Leaders mentoring leaders helps alleviate nurse faculty shortage.
Meg Zomorodi, PhD, RN, CNL, was struggling in her journey as a faculty member. She felt burned out. She wasn’t sure if she was at the right school and even wondered if she belonged in the academic environment.
Her division chair, Marilyn Oermann, PhD, RN, ANEF, FAAN, recommended the Nurse Faculty Leadership Academy (NFLA), a 20-month leadership program of the Honor Society of Nursing, Sigma Theta Tau International (STTI) presented in partnership with The Elsevier Foundation.
“In all honesty, the NFLA saved me,” Zomorodi says. “My mentor (Judith Halstead, PhD, RN, ANEF, FAAN) gave me the skills to become a leader—and allowed me to be true to myself in the process.
“I used the NFLA to reach out to leaders in my academic community and get their insight about a lifetime career as an academic. I was able to become the leader I wanted to be. And more importantly, I was re-invested as a faculty member.”
A lot has happened to Zomorodi, an associate professor at the University of North Carolina at Chapel Hill School of Nursing, since she participated in the 2012-13 NFLA cohort. She has taken on several leadership positions—including chair of the Master’s Executive Committee and faculty coordinator for Health Care Systems graduate options—and is mentoring new faculty. She is co-author of two journal articles.
An especially significant accomplishment was being selected as a Josiah Macy Faculty Scholar. “When I was selected as a finalist to interview,” Zomorodi says, “I utilized skills from the NFLA to help me with my elevator speech, and I was able to clearly articulate my career goals.”
As Josiah Macy Faculty Scholars
, she and her team are starting a graduate clinical immersion experience focused on population health management for students in health affairs schools (nursing, medicine, social work, nutrition, public health, and pharmacy). “This is a very large project that is challenging our current educational models and allowing us to provide more interprofessional experiences for our students,” she says.
During NFLA, her mentor and her faculty adviser helped her create an Individual Leadership Development Plan—the first time she had imagined short- and long-term goals.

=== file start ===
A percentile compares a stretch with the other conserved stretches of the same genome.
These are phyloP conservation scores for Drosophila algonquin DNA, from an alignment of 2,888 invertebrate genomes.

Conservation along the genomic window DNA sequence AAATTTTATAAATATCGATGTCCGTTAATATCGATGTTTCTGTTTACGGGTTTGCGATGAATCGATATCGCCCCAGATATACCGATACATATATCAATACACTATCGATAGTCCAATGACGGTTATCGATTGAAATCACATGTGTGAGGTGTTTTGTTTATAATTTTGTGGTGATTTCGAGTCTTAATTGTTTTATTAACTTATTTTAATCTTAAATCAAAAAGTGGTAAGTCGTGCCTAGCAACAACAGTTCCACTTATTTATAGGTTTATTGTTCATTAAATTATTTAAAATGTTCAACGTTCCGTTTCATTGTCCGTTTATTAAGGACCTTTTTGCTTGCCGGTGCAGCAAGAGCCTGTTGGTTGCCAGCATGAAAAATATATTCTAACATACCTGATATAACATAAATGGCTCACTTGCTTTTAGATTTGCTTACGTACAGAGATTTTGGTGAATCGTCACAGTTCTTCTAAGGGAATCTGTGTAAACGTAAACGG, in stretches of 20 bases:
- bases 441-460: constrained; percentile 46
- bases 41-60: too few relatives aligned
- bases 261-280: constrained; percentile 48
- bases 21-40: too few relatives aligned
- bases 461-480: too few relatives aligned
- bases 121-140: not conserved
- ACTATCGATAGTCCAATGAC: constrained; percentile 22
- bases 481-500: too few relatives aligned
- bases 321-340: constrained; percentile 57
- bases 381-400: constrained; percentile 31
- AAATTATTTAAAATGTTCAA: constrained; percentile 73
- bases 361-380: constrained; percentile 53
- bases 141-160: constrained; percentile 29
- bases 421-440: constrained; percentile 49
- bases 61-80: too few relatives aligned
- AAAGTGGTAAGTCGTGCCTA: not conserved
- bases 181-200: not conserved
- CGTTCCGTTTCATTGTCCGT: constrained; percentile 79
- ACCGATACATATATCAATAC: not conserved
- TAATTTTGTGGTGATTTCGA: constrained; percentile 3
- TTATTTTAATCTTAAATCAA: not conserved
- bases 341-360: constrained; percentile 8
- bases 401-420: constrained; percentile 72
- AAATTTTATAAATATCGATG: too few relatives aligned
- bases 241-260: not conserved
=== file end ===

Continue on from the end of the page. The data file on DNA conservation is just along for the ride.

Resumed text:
She also completed a project titled “Online Curriculum Adaptation of a Clinical Nurse Leader Program.” She used her NFLA experience to re-examine competencies of the clinical nurse leader (CNL) and develop online teaching strategies, completely revising two courses. The program had struggled with enrollment but is now the most popular of the school’s MSN health care system options. Through a small grant, she is also developing clinical sites for CNLs that are outside the acute care setting.
“I am passionate about nursing education,” Zomorodi says. “Just as health care is evolving, so is the role of the nurse. The nurse educator needs to be on the forefront of these changes and teach students in innovative ways so that they are prepared for the changing health care system.”
Zomorodi highly recommends the Nurse Faculty Leadership Academy. “It shaped me into the leader I am today,” she says. “If you are trying to figure out your role in academia and desire to grow personally and professionally, then the NFLA is for you.”
NFLA is ...
The Nurse Faculty Leadership Academy is an intense international leadership development experience designed to:
- Facilitate personal leadership development
- Foster academic career success
- Promote nurse faculty retention and satisfaction
- Cultivate high performing, supportive work environments in academe
The academy is designed for aspiring leaders in nursing education who have at least two years, but no more than seven years of experience as full-time, non-tenured faculty in a school of nursing. Scholars are chosen through a competitive selection process. For more information